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Coastal Processes

The Physical Shoreline is a Result of Three Main Natural Processes

Waves:  waves are the main energy source in the coastal zone and create most of the erosion, sediment transport and deposition shaping beaches, sand spits and other features.  The force of waves is a result of the wind velocity, the straight distance (or fetch) that winds travel over water, and the length of time a wind blows.  Generally the longer the fetch, the larger the waves.  Most shorelines in the Gulf Islands are classed as medium exposure where wave fetches are limited to 10-50 km.

   Wave Fetch for South Pender Island

Example of Wave Fetch

Sediment Movement:  sediments along a shoreline are constantly moved by waves and currents along, onto and away from the shore. Longshore drift is the movement of sediments parallel to the shoreline where a sediment source, transport zone and deposition (or accretion) zone creates what is called a drift cell.  There can be many drift cells along a shoreline and they are mainly determined by the direction of the predominant currents and waves.  Sediment on the shore comes from eroding shorelines, freshwater streams, or drainage outfalls.  Headlands and pocket beaches affect the longshore current strenght and direction.  The perpendicular movement of sediments onto and away from the shore is referred to as the onshore/offshore transport and is typically a seasonal occurence where winter storms moving sediments away from the shore and calmer summer waves move sediment back onto the beach. 

             Longshore Drift Cell

Example of a Longshore Drift Cell

Water Levels: tides and storm surges can have immediate impacts on the shoreline, while gradual increases due to climate change may have longer term impacts.  The highest tides occur in December and when combined with winter storms they can have dramatic results moving large amounts of sediment,  heavy logs and debris.

Site Conditions

The energy system of a particular site will be determined by the wave and wind exposure, the predominant direction of storms, and whether the shoreline is eroding, stable or depositional.  For example, on South Pender Island the majority of strong winds and storms come from the southeast resulting in the southeastern shoreline having a medium exposure rating while the rest of the island has a low exposure rating.   Although some winter storms come from the northeast, South Pender Island is protected from winds from that direction by North Pender Island. 

Energy Exposure Categories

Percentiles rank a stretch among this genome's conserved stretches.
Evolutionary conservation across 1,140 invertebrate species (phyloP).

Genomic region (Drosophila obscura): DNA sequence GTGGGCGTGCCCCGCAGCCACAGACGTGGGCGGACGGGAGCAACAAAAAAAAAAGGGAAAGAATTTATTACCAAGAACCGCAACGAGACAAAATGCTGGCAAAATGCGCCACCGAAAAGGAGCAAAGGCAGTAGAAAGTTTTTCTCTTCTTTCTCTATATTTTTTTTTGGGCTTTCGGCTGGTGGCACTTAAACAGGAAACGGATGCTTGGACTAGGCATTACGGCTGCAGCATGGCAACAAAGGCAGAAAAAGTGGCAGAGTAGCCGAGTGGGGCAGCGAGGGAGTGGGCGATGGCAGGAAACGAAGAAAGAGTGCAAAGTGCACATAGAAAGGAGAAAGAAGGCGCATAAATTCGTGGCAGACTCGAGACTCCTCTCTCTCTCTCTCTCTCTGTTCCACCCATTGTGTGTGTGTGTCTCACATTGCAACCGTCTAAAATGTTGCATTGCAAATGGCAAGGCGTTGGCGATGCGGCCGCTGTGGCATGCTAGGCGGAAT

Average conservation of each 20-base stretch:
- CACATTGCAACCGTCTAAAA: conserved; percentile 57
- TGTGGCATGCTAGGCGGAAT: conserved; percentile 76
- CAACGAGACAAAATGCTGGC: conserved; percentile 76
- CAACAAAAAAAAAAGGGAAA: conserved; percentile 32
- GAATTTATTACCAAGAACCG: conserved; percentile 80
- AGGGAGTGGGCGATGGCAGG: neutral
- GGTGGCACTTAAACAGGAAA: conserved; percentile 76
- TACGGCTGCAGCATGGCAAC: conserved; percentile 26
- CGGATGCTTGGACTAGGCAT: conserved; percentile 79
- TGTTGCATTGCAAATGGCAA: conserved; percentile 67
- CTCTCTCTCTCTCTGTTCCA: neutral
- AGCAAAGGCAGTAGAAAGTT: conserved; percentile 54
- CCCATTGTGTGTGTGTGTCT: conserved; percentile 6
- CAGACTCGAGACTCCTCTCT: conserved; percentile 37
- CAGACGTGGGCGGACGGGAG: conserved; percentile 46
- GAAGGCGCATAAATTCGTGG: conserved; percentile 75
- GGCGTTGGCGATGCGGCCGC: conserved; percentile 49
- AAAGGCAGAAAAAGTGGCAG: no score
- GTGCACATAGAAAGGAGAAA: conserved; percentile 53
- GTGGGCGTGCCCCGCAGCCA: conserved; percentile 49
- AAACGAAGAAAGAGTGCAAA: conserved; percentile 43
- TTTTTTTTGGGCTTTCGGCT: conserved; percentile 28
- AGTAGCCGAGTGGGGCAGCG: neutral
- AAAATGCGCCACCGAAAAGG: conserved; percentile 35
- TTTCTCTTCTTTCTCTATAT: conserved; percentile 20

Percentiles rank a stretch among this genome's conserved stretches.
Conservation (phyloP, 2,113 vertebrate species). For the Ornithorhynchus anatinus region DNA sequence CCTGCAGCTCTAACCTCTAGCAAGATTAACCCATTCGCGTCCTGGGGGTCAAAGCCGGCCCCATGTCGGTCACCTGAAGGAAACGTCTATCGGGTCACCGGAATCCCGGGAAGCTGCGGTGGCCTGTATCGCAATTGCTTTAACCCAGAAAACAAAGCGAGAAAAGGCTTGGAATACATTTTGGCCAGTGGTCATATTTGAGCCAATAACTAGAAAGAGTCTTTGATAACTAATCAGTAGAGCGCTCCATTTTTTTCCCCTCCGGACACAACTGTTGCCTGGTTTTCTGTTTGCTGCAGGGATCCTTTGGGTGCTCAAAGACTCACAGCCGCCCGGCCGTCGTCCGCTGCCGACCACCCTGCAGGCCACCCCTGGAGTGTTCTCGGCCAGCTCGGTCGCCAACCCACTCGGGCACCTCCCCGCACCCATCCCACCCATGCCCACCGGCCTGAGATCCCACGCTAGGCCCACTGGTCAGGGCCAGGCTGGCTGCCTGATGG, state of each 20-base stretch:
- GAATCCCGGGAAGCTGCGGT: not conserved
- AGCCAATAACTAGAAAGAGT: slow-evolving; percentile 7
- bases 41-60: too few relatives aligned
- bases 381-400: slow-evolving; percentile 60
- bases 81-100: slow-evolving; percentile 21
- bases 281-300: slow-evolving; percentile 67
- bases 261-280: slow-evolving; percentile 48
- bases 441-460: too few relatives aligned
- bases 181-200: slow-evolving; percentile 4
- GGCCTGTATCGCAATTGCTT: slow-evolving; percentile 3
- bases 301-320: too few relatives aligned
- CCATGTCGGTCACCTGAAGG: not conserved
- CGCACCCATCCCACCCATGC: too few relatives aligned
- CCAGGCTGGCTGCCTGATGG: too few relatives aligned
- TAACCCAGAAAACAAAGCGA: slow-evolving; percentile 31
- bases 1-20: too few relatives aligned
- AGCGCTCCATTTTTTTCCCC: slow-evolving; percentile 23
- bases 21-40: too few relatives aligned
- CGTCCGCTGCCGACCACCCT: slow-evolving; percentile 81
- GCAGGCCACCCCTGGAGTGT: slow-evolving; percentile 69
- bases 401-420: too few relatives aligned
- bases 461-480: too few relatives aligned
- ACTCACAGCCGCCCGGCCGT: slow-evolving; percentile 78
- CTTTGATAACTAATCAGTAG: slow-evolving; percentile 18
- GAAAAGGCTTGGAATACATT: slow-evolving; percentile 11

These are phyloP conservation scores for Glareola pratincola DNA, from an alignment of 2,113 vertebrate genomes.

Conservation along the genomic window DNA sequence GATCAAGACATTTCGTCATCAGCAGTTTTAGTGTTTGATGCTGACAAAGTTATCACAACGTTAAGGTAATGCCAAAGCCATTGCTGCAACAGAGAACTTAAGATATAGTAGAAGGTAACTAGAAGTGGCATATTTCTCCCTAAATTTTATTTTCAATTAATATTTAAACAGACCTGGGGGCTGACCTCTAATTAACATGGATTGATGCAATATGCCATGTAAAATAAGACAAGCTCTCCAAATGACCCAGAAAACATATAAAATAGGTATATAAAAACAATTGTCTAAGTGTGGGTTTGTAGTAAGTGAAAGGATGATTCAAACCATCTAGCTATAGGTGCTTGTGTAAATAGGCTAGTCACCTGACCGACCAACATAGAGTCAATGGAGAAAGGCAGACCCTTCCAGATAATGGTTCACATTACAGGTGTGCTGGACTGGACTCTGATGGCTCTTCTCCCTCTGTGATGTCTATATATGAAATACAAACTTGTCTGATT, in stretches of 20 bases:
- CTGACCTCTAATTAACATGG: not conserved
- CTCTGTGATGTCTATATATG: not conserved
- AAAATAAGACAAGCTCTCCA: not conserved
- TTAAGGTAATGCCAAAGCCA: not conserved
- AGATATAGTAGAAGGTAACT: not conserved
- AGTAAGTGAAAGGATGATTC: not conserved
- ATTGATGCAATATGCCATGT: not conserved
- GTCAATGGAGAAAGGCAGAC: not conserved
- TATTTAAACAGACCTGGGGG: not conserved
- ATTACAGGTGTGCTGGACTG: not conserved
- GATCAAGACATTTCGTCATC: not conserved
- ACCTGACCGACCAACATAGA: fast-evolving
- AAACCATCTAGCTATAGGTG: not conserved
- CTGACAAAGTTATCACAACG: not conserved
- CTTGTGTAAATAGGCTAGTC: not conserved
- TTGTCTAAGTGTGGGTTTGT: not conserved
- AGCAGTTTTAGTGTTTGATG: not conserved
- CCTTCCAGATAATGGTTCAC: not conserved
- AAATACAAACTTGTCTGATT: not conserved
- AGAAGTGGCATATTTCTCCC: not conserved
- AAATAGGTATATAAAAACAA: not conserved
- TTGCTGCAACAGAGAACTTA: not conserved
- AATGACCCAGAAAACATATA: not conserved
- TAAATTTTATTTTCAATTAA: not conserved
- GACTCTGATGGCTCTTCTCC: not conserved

High energy exposure sites are exposed to the full force of the predominant wind with a considerable fetch. There are limited high energy locations in the Gulf Islands with most occurring on the east facing coasts of Hornby, Galiano, Mayne, and Saturna where maximum wave fetches are greater than 50 km. Large waves generated during south easterly storms are capable of moving cobbles and small boulders.       

Medium energy exposure sites are shores parallel to or at an angle to the predominant winds. Sites may be exposed to summer winds. This is the most common exposure in the Gulf Islands where wave fetches are limited to 10-50 km. Waves generated by storms may move cobble, but generally cobble is sufficiently stable that attached algae and fauna are common.            

Low energy exposure sites are protected from the predominant waves.  They have maximum wave fetches of 1-10 km. They are typically stable enough that shore pebbles can support attached algae and fauna.

Very low energy exposure sites are highly protected from wave exposure with a fetch less than 1 km. They may have poor water circulation which increases vulnerability to pollutants.  These sites are often favoured by boaters for anchorage and marina locations.

Types of Beaches in a Longshore Drift Cell

Eroding shores are typically associated with higher energy environments such as headlands or points and sites with exposed sediments as well as in high-current tidal channels. Eroding shorelines feed the longshore system and preventing erosion can severely impact downstream beaches.

Transport shores are located between erosion and depositional areas. They are relatively stable but blocking any sediment movement along these shores can have significant downshore impacts.

Depositional shores are typically associated with lower energy environments. They include shoreline features such as sandy beaches, pocket beaches, mudflats, and estuaries. Because sediments are accreting, there is a potential to accumulate contaminants.

Coastal Process Summary

How is the type of beach influenced by the energy exposure?

 

Page last updated: 01/10/15
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